- So there's plenty of opportunity here that needs to be checked out.

Bogie
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Old 08-22-2008, 09:20 PM
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New cap and wires, and adjusted the floats to spec. Still the same issue. I replaced the plugs a month ago and were fine before the adjustments, think one is fouled? I should be getting the metering rods and jets in tomorrow.

The exhaust really is horrible and will get replaced soon (thanks god) but it was fine before this.

thanks for all your help.
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Old 08-23-2008, 09:53 AM
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Honestly, your exhaust wasn't "fine before this". Your system was horribly mismatched.

355 with flat tops
A very mild unknown cam
76 cc heads
625 cfm carter
Holley Street Dominator intake (open plenum)
3" true duel exhaust with 2.25" mufflers
2.56 gears in the 8.2" rear on a mono-leaf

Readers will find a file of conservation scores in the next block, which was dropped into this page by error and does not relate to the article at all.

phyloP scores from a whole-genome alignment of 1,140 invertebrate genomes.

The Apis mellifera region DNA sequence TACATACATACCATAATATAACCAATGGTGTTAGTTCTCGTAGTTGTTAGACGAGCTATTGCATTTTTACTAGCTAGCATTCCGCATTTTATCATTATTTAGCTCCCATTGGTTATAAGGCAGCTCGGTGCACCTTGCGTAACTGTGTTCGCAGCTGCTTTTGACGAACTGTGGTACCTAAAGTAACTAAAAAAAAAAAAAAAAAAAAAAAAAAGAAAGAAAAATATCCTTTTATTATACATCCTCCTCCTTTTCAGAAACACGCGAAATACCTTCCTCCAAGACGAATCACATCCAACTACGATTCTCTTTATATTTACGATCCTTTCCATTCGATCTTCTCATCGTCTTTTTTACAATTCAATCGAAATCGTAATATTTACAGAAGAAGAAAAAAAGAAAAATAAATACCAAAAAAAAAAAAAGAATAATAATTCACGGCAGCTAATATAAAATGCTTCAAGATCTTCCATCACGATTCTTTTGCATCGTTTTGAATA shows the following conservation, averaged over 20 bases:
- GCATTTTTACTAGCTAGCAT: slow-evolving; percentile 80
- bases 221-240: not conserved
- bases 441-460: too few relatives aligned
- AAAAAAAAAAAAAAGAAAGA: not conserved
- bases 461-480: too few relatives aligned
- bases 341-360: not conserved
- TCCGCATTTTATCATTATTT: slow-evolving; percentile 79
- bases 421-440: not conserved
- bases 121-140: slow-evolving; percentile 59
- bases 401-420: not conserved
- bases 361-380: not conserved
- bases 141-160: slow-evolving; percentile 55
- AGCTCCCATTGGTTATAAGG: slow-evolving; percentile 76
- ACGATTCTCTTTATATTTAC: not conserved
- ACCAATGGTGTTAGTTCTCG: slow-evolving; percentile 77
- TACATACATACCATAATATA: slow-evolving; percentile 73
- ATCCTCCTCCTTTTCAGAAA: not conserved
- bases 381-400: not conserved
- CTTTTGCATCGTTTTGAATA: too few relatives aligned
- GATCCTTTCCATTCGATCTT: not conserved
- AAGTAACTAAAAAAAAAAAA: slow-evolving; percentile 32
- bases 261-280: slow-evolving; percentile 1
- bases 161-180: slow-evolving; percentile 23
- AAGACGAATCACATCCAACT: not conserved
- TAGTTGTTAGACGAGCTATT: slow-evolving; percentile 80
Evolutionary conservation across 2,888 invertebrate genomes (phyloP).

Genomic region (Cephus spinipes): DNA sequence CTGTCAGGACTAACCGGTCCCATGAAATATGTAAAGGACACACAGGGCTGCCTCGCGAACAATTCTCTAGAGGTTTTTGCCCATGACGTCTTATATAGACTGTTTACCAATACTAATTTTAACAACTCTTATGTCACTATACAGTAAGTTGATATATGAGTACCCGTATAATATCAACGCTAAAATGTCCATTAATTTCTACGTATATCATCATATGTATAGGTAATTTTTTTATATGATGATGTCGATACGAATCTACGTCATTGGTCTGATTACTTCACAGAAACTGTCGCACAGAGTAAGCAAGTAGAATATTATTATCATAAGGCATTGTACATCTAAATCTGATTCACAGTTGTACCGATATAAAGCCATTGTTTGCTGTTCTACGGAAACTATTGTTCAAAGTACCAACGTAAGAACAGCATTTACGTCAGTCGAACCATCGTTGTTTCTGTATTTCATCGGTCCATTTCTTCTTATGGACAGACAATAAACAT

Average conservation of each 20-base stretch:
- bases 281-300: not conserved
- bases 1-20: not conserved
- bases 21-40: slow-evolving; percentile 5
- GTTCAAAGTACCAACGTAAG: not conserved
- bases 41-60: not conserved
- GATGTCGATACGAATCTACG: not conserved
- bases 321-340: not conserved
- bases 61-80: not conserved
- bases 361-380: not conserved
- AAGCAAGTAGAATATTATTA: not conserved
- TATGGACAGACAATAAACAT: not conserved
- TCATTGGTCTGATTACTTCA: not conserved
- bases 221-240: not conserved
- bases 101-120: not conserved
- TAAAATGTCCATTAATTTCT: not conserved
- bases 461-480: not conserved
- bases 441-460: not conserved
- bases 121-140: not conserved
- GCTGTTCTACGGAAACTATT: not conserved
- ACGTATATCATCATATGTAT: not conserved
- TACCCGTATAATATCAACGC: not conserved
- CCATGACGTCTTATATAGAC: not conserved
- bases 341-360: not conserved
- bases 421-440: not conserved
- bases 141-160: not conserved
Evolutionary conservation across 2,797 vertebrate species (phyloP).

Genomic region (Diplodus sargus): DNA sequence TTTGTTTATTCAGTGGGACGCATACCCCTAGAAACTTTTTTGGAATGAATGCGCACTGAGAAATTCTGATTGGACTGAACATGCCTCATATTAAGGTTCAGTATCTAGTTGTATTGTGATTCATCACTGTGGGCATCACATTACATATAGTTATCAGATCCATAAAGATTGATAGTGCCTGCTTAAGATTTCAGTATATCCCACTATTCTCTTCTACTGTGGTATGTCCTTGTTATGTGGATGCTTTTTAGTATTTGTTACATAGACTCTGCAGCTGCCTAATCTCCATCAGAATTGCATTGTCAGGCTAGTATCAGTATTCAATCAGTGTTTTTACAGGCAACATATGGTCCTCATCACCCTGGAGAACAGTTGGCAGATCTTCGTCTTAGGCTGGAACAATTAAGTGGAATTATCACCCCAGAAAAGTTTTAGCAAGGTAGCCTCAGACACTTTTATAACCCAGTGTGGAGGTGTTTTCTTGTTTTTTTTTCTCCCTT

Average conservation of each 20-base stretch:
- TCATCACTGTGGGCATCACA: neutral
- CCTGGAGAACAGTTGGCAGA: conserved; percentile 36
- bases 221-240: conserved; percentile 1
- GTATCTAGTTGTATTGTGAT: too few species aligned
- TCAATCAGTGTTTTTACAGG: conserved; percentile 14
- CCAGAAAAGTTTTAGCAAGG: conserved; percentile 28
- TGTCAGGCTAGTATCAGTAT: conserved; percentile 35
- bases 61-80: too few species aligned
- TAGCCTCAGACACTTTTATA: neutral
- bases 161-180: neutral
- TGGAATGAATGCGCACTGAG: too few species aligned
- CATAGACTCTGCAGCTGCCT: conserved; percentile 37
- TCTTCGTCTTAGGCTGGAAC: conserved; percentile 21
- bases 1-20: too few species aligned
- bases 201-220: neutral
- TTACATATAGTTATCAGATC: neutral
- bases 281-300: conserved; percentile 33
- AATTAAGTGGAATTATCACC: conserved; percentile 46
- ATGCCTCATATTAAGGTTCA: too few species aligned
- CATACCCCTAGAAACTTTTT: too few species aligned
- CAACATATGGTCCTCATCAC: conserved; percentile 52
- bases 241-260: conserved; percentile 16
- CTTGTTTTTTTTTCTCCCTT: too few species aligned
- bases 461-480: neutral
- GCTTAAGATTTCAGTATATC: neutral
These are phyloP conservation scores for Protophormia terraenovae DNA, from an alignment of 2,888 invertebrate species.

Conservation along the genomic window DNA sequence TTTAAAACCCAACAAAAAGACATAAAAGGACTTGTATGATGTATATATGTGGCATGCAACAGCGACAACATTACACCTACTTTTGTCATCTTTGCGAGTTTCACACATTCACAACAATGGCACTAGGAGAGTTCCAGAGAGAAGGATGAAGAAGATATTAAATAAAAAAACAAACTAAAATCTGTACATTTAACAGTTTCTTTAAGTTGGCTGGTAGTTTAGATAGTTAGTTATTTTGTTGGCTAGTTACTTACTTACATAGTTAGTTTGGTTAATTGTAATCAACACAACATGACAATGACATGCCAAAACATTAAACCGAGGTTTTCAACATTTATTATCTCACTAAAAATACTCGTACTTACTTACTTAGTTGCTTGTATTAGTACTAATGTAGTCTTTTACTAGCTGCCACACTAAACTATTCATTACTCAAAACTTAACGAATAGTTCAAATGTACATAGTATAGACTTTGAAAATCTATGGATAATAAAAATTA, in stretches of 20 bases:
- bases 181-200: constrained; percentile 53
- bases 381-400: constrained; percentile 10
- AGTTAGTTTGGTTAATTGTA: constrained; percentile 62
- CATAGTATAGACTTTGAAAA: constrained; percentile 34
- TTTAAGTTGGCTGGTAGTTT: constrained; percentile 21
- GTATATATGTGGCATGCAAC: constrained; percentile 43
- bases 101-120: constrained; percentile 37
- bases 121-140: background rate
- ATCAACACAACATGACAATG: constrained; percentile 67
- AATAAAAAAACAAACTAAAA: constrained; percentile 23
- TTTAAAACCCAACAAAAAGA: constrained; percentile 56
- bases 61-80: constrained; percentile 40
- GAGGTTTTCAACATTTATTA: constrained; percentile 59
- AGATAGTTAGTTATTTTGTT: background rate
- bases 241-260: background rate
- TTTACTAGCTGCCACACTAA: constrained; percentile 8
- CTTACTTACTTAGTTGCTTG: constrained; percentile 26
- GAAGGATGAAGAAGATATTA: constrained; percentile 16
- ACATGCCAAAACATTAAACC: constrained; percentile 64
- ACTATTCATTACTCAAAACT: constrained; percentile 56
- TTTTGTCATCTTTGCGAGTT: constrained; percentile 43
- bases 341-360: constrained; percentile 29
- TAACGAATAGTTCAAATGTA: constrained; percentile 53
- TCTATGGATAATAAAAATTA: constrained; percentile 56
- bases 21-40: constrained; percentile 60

We have installed Edelbrock RPM heads, an old school LT1 intake (duel plane), and an 8.5" 10 bolt with 3.73's on new global west multi-leafs and shackels (del-alum bushed rear). The car moves now.

The 2 carbs we are playing with are a Carter AFB 625 and an Edelbrock Performer 750.

A Holley 1850 600 cfm will soon be added to that mix (primarily to see if it is the Carter and Edelbrock that are causing the afterfire). We'll probably be rebuilding the Holley today along with messing with the metering rods of the Carter.

As is, the motor doesn't see much over 5000 rpm before the throttle drops and we get a good bang.

Just thought I'd chime in.
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Old 09-02-2008, 09:30 PM
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Just following up.

We put the Holley on and guess what, no more afterfire.
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Old 09-03-2008, 07:29 PM
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If you can't tune it, swap it.